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Current status of PET imaging in Huntington’s disease

Research output: Contribution to journalArticle

Original languageEnglish
Pages (from-to)1-12
Number of pages12
JournalEuropean Journal of Nuclear Medicine and Molecular Imaging
Early online date22 Feb 2016
StateE-pub ahead of print - 22 Feb 2016


King's Authors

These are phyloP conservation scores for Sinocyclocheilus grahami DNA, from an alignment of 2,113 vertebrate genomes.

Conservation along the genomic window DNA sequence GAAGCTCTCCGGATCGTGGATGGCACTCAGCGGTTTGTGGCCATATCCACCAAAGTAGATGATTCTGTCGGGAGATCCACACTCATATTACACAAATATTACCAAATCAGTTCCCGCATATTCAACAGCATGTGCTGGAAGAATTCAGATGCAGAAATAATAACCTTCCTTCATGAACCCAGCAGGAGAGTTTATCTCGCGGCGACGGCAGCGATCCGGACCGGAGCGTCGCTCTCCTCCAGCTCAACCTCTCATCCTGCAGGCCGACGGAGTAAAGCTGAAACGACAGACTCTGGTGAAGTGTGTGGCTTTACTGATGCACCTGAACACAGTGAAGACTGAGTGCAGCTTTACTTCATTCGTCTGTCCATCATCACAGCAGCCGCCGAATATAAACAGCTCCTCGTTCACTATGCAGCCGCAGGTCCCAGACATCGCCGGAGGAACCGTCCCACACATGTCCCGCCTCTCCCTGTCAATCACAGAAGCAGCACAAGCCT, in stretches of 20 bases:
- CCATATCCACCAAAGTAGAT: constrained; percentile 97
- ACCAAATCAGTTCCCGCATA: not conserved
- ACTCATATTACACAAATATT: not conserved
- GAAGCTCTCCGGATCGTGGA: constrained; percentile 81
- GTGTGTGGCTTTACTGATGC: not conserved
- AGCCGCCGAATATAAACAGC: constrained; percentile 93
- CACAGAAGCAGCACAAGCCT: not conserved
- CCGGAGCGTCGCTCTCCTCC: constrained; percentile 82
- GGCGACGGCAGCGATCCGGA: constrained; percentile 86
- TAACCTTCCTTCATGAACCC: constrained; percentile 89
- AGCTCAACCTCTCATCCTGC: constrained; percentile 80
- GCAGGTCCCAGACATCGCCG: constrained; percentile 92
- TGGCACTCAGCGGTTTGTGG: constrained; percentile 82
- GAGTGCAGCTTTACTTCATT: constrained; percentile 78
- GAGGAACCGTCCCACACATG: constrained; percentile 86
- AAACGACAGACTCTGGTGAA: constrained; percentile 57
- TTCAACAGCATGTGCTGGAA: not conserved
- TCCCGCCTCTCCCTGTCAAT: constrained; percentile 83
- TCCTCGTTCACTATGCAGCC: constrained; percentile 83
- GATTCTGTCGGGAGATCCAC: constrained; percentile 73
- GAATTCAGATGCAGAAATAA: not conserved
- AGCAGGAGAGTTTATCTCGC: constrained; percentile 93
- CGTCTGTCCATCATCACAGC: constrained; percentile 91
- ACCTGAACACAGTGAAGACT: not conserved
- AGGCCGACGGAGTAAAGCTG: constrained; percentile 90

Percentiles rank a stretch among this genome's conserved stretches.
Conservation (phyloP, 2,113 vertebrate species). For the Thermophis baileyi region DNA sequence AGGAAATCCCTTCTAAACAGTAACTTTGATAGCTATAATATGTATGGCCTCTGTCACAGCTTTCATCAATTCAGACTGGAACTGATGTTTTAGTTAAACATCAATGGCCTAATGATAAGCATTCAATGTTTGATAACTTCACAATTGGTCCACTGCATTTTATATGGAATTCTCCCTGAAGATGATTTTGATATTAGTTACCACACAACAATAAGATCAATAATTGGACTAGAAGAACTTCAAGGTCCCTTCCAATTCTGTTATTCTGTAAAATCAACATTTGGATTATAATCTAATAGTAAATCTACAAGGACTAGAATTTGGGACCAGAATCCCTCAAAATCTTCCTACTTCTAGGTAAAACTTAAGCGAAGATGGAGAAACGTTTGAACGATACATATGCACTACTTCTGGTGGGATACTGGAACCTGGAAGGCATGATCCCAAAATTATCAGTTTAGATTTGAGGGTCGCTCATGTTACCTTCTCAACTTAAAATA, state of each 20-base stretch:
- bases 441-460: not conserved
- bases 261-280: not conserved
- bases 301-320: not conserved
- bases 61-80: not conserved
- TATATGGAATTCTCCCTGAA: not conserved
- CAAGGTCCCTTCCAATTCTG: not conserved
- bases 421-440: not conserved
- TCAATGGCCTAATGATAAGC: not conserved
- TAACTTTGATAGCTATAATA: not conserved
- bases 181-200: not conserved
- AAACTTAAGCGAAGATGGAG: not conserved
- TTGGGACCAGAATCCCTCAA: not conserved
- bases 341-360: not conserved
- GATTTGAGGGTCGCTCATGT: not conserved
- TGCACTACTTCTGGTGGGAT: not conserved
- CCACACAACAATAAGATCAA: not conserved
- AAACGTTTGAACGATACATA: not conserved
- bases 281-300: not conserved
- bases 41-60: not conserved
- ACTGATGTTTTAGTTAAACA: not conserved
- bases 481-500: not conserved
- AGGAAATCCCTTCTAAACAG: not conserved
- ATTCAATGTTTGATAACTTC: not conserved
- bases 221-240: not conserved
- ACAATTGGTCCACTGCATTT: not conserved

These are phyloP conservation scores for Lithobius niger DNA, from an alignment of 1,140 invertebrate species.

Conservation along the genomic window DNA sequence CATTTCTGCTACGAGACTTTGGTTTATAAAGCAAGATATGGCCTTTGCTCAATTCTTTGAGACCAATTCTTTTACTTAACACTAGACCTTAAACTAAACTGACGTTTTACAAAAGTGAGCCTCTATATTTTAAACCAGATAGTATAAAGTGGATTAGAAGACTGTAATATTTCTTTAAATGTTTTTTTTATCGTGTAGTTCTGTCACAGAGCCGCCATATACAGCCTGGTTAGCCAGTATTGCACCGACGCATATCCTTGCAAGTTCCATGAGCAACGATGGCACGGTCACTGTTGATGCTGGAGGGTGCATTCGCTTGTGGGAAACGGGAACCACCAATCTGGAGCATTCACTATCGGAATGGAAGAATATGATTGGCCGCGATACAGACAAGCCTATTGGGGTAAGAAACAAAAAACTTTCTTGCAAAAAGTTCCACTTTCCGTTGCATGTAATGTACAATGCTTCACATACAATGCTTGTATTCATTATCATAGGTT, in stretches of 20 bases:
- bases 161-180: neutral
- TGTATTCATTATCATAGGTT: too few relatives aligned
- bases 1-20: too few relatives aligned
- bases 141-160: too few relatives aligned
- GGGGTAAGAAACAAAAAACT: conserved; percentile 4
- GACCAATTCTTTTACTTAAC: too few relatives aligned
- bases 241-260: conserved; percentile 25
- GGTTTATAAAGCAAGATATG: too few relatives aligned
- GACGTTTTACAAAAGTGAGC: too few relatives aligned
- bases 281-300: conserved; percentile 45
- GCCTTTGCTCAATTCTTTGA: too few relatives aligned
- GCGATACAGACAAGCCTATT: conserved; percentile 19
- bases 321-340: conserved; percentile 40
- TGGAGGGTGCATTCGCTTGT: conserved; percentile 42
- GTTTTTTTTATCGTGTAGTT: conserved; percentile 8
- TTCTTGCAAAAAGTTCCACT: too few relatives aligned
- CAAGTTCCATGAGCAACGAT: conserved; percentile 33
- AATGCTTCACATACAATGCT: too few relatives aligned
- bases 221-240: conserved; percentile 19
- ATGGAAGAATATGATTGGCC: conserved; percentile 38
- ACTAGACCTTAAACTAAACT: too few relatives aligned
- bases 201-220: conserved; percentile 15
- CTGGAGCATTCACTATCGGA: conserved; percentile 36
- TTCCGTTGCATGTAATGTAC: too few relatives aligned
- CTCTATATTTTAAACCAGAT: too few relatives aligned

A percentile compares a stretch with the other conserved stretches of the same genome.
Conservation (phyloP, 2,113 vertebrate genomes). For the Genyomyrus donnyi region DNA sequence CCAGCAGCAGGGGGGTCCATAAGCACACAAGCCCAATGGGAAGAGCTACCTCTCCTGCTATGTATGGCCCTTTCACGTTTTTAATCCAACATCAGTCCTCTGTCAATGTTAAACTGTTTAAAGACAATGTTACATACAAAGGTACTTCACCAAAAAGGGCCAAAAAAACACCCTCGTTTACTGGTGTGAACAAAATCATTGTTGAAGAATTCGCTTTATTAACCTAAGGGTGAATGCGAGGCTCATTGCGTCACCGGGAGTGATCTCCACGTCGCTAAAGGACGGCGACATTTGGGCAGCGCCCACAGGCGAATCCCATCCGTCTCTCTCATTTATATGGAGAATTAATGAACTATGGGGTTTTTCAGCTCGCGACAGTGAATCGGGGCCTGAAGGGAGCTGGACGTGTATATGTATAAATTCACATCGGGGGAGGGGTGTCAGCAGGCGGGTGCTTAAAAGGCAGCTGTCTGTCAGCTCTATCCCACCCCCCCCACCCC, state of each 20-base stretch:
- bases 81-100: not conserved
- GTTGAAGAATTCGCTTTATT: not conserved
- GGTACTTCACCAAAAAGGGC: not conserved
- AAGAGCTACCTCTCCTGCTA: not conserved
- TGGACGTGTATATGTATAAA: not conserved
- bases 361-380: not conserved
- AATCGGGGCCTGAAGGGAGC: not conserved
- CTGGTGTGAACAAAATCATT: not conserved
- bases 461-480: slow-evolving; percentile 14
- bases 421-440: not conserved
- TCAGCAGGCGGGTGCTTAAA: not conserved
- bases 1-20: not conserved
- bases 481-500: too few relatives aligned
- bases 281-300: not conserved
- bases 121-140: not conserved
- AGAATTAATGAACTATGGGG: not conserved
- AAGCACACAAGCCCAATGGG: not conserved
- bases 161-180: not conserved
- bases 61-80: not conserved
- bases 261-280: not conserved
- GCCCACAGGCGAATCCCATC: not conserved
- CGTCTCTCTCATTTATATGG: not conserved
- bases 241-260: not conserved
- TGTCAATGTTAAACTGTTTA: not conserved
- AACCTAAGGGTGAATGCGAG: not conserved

Purpose: To review the developments of recent decades and the current status of PET molecular imaging in Huntington’s disease (HD). Methods: A systematic review of PET studies in HD was performed. The MEDLINE, Web of Science, Cochrane and Scopus databases were searched for articles in all languages published up to 19 August 2015 using the major medical subject heading “Huntington Disease” combined with text and key words “Huntington Disease”, “Neuroimaging” and “PET”. Only peer-reviewed, primary research studies in HD patients and premanifest HD carriers, and studies in which clinical features were described in association with PET neuroimaging results, were included in this review. Reviews, case reports and nonhuman studies were excluded. Results: A total of 54 PET studies were identified and analysed in this review. Brain metabolism ([18F]FDG and [15O]H2O), presynaptic ([18F]fluorodopa, [11C]β-CIT and [11C]DTBZ) and postsynaptic ([11C]SCH22390, [11C]FLB457 and [11C]raclopride) dopaminergic function, phosphodiesterases ([18F]JNJ42259152, [18F]MNI-659 and [11C]IMA107), and adenosine ([18F]CPFPX), cannabinoid ([18F]MK-9470), opioid ([11C]diprenorphine) and GABA ([11C]flumazenil) receptors were evaluated as potential biomarkers for monitoring disease progression and for assessing the development and efficacy of novel disease-modifying drugs in premanifest HD carriers and HD patients. PET studies evaluating brain restoration and neuroprotection were also identified and described in detail. Conclusion: Brain metabolism, postsynaptic dopaminergic function and phosphodiesterase 10A levels were proven to be powerful in assessing disease progression. However, no single technique may be currently considered an optimal biomarker and an integrative multimodal imaging approach combining different techniques should be developed for monitoring potential neuroprotective and preventive treatment in HD.

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